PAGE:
Brits aren’t saving enough for tomorrow, let alone retirement.
That’s the takeaway from the Financial Times’ disturbing report on U.K. savings rates, which fell to 3.3 per cent in 2016. That’s lower than at any time since 1963, when modern record-keeping began.
How does your savings rate compare? Are you stretching your paycheque far enough to cover everyday expenditures and prepare for whatever the future might bring?
There’s always time to catch up. If your paycheque isn’t going as far as you’d like, adopt these seven commonsense strategies to get more value for your money.
1. Begin Saving for Emergencies
According to experts interviewed by BBC Magazine, the ideal emergency savings fund is suitable to replace six months’ income. Of course, for middle earners, that’s tens of thousands of pounds. If you don’t have a substantial savings cushion today, you’ll likely take years to put away that kind of money.
No matter. Start small, keep at it, and resist the temptation to touch your emergency fund in any situation other than a verifiable emergency.
2. Work With an Experienced Financial Advisor
Financial advisors aren’t merely for the well-to-do. When looking at investment advisors, try to find one without obvious conflicts of interest and choose the firm that seems best suited to your needs. Even if your liquid assets are modest, it’s never too early to begin investing for life’s major purchases: buying a house, welcoming a new child, retirement, or all of the above.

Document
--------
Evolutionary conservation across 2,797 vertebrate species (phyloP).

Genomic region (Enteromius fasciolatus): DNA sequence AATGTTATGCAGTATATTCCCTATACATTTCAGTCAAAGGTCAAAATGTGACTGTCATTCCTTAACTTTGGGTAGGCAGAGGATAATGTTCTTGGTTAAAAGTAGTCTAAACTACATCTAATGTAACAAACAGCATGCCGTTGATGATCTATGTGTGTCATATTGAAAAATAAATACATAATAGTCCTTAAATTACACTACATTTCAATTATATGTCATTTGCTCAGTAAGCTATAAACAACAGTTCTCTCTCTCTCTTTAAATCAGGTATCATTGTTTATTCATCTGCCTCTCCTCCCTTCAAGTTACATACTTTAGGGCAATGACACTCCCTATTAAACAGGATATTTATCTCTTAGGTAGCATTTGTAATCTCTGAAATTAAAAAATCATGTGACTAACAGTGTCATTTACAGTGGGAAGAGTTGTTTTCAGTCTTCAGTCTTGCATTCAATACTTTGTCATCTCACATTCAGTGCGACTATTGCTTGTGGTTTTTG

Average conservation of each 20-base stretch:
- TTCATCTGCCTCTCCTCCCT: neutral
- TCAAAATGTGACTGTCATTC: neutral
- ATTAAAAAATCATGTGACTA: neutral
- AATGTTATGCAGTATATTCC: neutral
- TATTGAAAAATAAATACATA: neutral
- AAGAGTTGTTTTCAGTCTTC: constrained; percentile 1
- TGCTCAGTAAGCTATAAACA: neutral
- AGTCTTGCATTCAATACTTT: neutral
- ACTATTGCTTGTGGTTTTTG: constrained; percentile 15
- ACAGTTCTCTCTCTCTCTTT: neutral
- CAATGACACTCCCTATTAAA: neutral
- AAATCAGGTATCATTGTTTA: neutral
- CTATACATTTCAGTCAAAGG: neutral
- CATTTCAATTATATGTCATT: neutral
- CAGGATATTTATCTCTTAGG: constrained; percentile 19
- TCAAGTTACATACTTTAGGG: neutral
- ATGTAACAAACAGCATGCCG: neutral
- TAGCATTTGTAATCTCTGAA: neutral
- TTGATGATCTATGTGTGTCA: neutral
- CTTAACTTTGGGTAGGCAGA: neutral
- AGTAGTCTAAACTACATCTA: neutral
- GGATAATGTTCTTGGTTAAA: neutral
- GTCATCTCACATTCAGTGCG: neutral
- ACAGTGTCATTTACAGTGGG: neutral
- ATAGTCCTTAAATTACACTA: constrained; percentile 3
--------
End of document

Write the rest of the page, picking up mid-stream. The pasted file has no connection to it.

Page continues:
3. Get a Flatmate
No flatmate is perfect, but even boring, messy ones help pay the bills. Don’t pay another full month’s rent without first putting out an advert. Who knows: perhaps your new flatmate won’t be so bad after all.
4. Live Car-Free
Unless you live in a country house far removed from public transport lines, living without a car is easier than you imagine. On the rare occasions when you do need a private ride, hiring a carshare should be well within your means.
5. Become a More Confident Cook
Even a modest kitchen is suitable for the average home cook. Start simple, using straightforward recipes from cookbooks or family members. Buy ingredients in bulk whenever possible to cut down on input costs, and remember to make enough to supply lunch the following day. Cutting out weekday takeaway lunches will really trim your food budget.
6. Shop Around for the Best Deals on Recurring Expenses
You’re probably paying too much for your phone, Internet, insurance, and other recurring weekly or monthly obligations. Use trusted online databases to sort through the best deals on these unavoidable expenditures. Sometimes, simply threatening to switch insurance or mobile providers is enough to secure a better-than-advertised deal from your current carrier.
7. Use Less Energy
You don’t have to sell all your possessions and live in the wilderness to reduce your carbon footprint and reduce your electricity bills. All you need do is make sensible, mindful lifestyle adjustments, such as turning off lights when you leave a room, unplugging appliances when not in use, and using a “smart” or programmable thermostat. By some measures, such simple adjustments can reduce your electricity usage by 15 per cent or more — a good deal for the planet and your wallet.
Financial Freedom Is Within Reach
If you follow these seven money management tips, you’ll find yourself well down the path to financial freedom. Moving forward, persistence is key. The moment you let down your guard and allow yourself to slip back into unhealthy financial habits is the moment you cede control of your fiscal destiny. You owe it to yourself and your family to keep on.